Biden issued a censure and a plea to every American to end the "uncivil war" and unite to face the challenges ahead.
I'm Liz. I work with books and am writing my own (stay tuned). Hobbies include: casual legal research, behavioral economics, moral psychology, and dismantling the patriarchy (and other useless constructs).
You may have heard the collective sigh of relief as Joe Biden became the 46th President of the United States of America earlier this week. I didn't vote for him like most of my friends and neighbors in New York did (ok, all of them). But before you judge me too harshly, note that I am not a U.S. citizen and therefore did not vote for any of the candidates.
I did, however, watch the inauguration, and I did feel a sense of pride. I not only felt proud as a Jamaican woman watching a fellow Jamaican woman become the first female, Black, and South Asian vice president of the U.S. I also felt proud as a human being listening to Biden's speech.
Biden's words were like a breath of fresh air, a cool breeze on the stifling, sweaty summer afternoon that is American politics. When his political party soundly defeated the incumbent Republicans and some Trump supporters that stormed Capitol Hill two weeks ago, it would have been very easy for Biden to point the finger at the other side.
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Instead, Biden issued what could be read as a censure and a plea to every American on the political spectrum. "We must end this uncivil war that pits red against blue, rural versus urban, conservative versus liberal. We can do this if we open our souls instead of hardening our hearts. If we show a little tolerance and humility." I couldn't help but imagine the left poking the right and saying, "Yeah, guys," as Biden lectured them both. I wondered if anyone on the left realized Biden was lecturing them too.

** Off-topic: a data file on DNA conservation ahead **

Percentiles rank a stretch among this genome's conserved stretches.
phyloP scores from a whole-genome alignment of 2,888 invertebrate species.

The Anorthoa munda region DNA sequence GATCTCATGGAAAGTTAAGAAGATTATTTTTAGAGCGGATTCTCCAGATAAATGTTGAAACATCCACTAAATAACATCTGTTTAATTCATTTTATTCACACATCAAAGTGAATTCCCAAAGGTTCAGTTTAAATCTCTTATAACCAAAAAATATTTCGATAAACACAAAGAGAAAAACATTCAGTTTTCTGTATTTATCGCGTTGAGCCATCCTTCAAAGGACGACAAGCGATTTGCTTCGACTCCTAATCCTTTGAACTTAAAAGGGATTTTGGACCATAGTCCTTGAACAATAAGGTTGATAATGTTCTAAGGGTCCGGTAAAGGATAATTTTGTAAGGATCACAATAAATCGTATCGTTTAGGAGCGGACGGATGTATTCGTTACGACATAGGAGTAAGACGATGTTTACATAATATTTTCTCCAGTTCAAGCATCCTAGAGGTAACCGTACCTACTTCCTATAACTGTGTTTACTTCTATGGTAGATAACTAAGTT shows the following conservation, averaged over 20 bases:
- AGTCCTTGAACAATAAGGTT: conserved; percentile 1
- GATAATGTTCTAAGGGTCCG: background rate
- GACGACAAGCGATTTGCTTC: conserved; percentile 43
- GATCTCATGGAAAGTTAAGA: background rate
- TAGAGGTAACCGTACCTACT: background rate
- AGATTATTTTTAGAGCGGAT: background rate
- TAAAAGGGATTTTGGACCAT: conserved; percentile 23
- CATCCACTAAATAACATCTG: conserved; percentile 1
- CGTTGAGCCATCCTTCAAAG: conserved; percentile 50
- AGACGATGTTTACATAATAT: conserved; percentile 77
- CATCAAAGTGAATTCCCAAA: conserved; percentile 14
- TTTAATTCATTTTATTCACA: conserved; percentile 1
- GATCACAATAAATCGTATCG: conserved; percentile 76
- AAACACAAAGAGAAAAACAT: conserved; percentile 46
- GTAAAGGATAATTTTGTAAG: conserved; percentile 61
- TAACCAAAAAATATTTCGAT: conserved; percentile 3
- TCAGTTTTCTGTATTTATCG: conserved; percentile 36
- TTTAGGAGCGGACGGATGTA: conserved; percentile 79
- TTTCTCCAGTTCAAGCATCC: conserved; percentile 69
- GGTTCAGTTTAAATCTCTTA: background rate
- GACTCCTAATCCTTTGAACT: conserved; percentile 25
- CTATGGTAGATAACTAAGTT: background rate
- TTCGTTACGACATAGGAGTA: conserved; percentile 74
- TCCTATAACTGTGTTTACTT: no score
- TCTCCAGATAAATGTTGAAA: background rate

See, Biden asked all Americans to change, to hear one another, to see one another, to "be different." He called out "political extremism" in the same breath, he condemned "white supremacy" and "domestic terrorism." This leads me to believe he thinks political extremism is pretty bad in any direction.
Biden's solution? "To overcome these challenges, to restore the soul and secure the future of America requires so much more than words. It requires the most elusive of all things in a democracy: "unity."
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During a time when our country feels vastly divided, President Joe Biden's words felt like the glue to seal it back together.
Unity? Certainly, Biden wasn't suggesting that we can never disagree. He said so himself about two sentences after his call to end the uncivil war. So what does unity look like? Deprioritizing our politics and reprioritizing each other. I'm not suggesting we forget what we stand for. I am suggesting that we don't forget those who stand for something else are just as human as we are and deserve to listen to just as much as we do.
On Monday, America celebrated Martin Luther King Jr., who famously said, "A riot is the language of the unheard." Suppose that's true when it is the language of the systematically disenfranchised who don't want to be killed by police anymore. Is it still true when it's uneducated white men storming the Capitol? Can we cure Trumpism by listening better? I don't know, but for me, Biden is asking us to try.
The way forward for Americans, and for those others of us that live among you, was so eloquently outlined by Amanda Gorman (another proud moment for me!) in her inauguration day poem "The Hill We Climb":And so we lift our gazes not to what stands between us
but what stands before us.
We close the divide because we know, to put our future first,
we must first put our differences aside.
We lay down our arms
so we can reach out our arms
to one another.
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